In the present study, most 711(84.4%) of the street dwellers had a favourable attitude towards STDs. Moreover, about half 393(46.7%) of the respondents disagreed with the idea the most STDs (except HIV) can resolve by themselves without any treatment. This finding is higher than that reported from a study conducted in the Kathmandu Valley [18]. This might be due to a difference in study periods and procedures. For instance, the study in Kathmandu Valley was conducted in 2004, which is difficult to compare with the present attitudes under the influence of a range of technologies. In this study, the age of the respondents was significantly associated with attitudes towards STDs. Those in the age range of 19–25 years and 26 years and above were more likely to have a favourable attitude towards STDs compared to those who were 15–18 years. As the age of the respondents increased, there was greater likelihood of having a favourable attitude towards STDs. This is possibly explained by a greater chance of attending a health care facility, receiving health education and sharing information about STDs with peers at an older age. That is why a previous study indicated the vulnerability of young age for HIV infection [6].

In addition, those who were living in Soddo and Dilla towns had a greater likelihood of having a favourable attitude towards STDs compared to those who were living in Hawassa city. This might be because of the size of the towns and relatively manageable number of street dwellers in Soddo and Dilla towns which made it easier for them to attend prevention and social support programs [6]. Since Hawassa is the capital city of SNNPRS, the number of street dwellers is expected to be much greater than the number of street dwellers in Soddo and Dilla [14]. Hence, those who were living in Soddo and Dilla towns might more easily access sexual health education conducted by stakeholders that could consequently improve their attitude towards STDs than those were living in Hawassa. In addition, participants’ place of residence prior to joining street life was also significantly associated with their attitude towards STDs. Those who were living in small towns prior to joining street life were more likely to have favourable attitude towards STDs compared to those who were living in major cities. This could be due the fact that those who were from small towns might be more concerned about STDs because of the challenge they faced while relocating to bigger cities. Moreover, those who were previously tested for HIV were about two times more likely to have a favourable attitude towards STDs compared to those who were never tested. The reason for this is likely the information gained during pre and post test counselling.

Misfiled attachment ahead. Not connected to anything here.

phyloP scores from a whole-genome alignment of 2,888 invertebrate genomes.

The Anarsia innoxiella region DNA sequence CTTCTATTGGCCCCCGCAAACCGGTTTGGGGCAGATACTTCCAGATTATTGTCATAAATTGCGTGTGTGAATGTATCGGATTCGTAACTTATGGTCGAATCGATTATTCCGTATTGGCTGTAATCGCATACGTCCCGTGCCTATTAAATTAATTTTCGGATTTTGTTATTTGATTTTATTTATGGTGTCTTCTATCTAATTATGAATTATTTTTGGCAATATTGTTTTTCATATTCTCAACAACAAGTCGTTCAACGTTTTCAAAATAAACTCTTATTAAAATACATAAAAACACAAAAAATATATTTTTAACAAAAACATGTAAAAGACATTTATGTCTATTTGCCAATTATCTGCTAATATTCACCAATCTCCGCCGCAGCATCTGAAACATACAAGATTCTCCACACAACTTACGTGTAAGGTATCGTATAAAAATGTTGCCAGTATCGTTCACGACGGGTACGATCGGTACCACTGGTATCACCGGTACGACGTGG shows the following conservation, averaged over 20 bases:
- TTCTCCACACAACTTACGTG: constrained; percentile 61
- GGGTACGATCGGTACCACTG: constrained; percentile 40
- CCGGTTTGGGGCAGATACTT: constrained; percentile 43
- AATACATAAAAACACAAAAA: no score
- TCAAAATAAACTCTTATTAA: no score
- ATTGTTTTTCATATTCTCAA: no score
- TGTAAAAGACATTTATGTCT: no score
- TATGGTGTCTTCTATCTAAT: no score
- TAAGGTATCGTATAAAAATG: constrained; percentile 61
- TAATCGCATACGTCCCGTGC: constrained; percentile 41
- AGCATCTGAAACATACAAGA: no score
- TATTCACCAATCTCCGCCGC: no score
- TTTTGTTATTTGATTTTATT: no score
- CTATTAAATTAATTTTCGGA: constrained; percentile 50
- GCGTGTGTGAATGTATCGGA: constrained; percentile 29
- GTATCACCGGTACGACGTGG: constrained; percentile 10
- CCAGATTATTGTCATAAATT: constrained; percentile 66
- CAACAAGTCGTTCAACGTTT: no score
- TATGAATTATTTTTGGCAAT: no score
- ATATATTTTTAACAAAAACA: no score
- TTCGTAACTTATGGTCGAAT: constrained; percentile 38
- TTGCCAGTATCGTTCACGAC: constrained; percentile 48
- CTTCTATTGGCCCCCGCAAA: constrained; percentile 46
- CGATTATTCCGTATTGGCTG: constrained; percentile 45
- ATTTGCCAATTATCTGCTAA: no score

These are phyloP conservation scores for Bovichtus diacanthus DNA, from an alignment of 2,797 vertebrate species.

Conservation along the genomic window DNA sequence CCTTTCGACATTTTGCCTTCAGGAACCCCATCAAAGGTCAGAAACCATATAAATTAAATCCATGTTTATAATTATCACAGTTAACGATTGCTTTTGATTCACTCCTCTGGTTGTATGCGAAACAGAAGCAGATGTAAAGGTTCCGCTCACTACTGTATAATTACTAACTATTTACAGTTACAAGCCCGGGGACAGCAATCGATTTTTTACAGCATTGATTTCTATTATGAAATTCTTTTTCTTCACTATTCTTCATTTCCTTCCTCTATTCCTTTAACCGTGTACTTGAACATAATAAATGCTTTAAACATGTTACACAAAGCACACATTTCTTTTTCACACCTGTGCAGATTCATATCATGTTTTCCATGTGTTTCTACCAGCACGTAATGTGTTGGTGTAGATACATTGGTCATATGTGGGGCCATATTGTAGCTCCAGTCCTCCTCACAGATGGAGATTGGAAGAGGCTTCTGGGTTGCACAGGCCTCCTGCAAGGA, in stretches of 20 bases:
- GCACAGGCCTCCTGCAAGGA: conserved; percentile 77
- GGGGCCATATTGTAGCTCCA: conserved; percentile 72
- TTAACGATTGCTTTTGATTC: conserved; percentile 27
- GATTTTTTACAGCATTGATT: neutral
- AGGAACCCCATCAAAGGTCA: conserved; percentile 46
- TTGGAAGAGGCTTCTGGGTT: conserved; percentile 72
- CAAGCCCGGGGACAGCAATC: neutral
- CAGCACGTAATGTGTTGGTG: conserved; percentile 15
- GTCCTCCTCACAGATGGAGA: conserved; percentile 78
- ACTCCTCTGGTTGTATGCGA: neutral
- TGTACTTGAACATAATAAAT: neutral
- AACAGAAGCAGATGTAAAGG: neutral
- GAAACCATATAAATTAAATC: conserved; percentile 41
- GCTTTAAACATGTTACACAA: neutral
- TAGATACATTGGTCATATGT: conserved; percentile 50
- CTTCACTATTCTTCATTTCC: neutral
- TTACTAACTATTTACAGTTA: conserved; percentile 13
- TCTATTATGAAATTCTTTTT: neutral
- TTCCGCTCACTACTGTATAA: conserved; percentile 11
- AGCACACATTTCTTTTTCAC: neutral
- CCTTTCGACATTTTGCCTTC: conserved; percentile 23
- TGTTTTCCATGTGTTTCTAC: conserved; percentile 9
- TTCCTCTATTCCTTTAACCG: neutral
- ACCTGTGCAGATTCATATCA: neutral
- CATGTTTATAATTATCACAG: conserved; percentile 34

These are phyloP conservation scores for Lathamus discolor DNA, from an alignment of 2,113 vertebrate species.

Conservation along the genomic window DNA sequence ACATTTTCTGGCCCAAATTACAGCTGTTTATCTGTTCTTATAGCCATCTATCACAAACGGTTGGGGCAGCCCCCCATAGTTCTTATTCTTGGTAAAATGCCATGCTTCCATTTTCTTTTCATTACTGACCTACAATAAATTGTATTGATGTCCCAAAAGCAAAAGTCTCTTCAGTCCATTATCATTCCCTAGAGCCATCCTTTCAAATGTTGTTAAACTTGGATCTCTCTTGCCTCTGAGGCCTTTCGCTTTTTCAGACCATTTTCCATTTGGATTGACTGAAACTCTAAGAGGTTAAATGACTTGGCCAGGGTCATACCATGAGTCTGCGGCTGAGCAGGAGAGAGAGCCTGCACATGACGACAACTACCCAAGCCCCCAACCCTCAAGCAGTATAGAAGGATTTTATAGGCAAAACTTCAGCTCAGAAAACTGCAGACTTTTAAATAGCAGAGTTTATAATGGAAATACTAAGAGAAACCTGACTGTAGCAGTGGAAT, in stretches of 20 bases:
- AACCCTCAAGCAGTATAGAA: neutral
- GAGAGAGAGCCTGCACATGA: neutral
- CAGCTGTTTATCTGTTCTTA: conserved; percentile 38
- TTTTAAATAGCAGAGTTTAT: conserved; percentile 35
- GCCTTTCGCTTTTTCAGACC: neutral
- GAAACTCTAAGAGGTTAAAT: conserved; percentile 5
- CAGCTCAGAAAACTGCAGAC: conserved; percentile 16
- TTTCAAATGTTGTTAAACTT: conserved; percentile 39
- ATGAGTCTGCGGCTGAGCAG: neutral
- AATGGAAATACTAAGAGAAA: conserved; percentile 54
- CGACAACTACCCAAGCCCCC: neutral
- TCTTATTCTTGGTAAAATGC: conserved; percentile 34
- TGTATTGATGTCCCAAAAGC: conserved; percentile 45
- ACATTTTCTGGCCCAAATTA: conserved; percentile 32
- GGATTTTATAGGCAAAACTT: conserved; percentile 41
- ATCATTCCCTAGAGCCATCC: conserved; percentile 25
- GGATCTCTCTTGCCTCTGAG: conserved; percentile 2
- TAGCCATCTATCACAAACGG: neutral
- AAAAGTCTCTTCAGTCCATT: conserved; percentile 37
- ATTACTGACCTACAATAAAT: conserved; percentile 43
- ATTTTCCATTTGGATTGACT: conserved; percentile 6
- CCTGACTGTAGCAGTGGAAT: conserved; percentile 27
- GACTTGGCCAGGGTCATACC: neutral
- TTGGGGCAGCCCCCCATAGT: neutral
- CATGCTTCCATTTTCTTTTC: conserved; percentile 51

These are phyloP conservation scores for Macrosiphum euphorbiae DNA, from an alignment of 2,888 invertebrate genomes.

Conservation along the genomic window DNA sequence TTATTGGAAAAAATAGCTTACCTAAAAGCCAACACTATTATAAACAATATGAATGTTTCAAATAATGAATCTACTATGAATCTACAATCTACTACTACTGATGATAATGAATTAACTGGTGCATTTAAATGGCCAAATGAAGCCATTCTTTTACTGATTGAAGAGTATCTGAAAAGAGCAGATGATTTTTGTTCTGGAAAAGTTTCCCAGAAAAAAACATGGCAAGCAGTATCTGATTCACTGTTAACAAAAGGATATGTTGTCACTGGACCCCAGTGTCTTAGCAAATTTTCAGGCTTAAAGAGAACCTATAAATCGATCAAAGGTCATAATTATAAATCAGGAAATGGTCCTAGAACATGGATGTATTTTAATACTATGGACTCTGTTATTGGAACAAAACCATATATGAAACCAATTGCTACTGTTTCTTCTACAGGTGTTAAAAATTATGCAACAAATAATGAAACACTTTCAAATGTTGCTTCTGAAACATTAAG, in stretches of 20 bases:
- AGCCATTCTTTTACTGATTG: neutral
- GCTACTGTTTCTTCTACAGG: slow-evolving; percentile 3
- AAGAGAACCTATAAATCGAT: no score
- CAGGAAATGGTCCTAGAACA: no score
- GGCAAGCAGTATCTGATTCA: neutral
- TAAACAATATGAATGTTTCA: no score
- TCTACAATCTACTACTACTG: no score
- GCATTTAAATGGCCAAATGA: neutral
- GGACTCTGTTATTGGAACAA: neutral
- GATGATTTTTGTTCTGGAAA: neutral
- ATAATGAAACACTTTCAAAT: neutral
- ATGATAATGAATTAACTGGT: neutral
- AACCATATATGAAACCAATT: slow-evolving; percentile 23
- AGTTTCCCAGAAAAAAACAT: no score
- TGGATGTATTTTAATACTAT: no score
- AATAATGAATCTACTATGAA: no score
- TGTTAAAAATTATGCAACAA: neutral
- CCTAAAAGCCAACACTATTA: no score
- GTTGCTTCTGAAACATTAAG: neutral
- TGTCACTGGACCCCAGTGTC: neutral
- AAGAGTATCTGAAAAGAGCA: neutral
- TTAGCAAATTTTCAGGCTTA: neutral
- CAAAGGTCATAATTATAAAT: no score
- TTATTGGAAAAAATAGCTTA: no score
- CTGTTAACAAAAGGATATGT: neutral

More than one third 332(39.5%) of the street dwellers did experience at least one symptom of STD in the previous year. This finding is in line with a study conducted in Brazil (39.6%) [6]. Similarly, a 35 year-old woman from Dilla also said thatthe main problem street females have been facing is HIV and syphilis. The present finding is higher than the narrative review in US (6 to 32%) [5]. The possible explanations for this difference could be differences in socio-demographic characteristics, methodology and time period of the study. For instance, the narrative reviews of US consider articles from 2000 to 2015.

About two thirds, 203(61.14%) of participants had not sought treatment from health care providers for self-reported symptoms. This might be due to the fact that street dwellers had a greater likelihood of substance use, exchanging sex for money and risky sexual practices which in turn increased self-reported STDs [8]. The possible reason for not seeking treatment might be due to perceived discrimination by health care providers, fear over confidentiality and lack of accessibility to treatment centers [9]. Moreover, a 27 year-old street male from Wolaita Soddo pointed out that accessibility of health services is similar to other people. Similarly, a 25 year-old street female from Hawassa said as follows; there is no special facility that serves street dwellers. Accessibility of the condom is another problem; it is not an easy to buy condoms for “Borko” (extremely poor and jobless).

Limitations of the study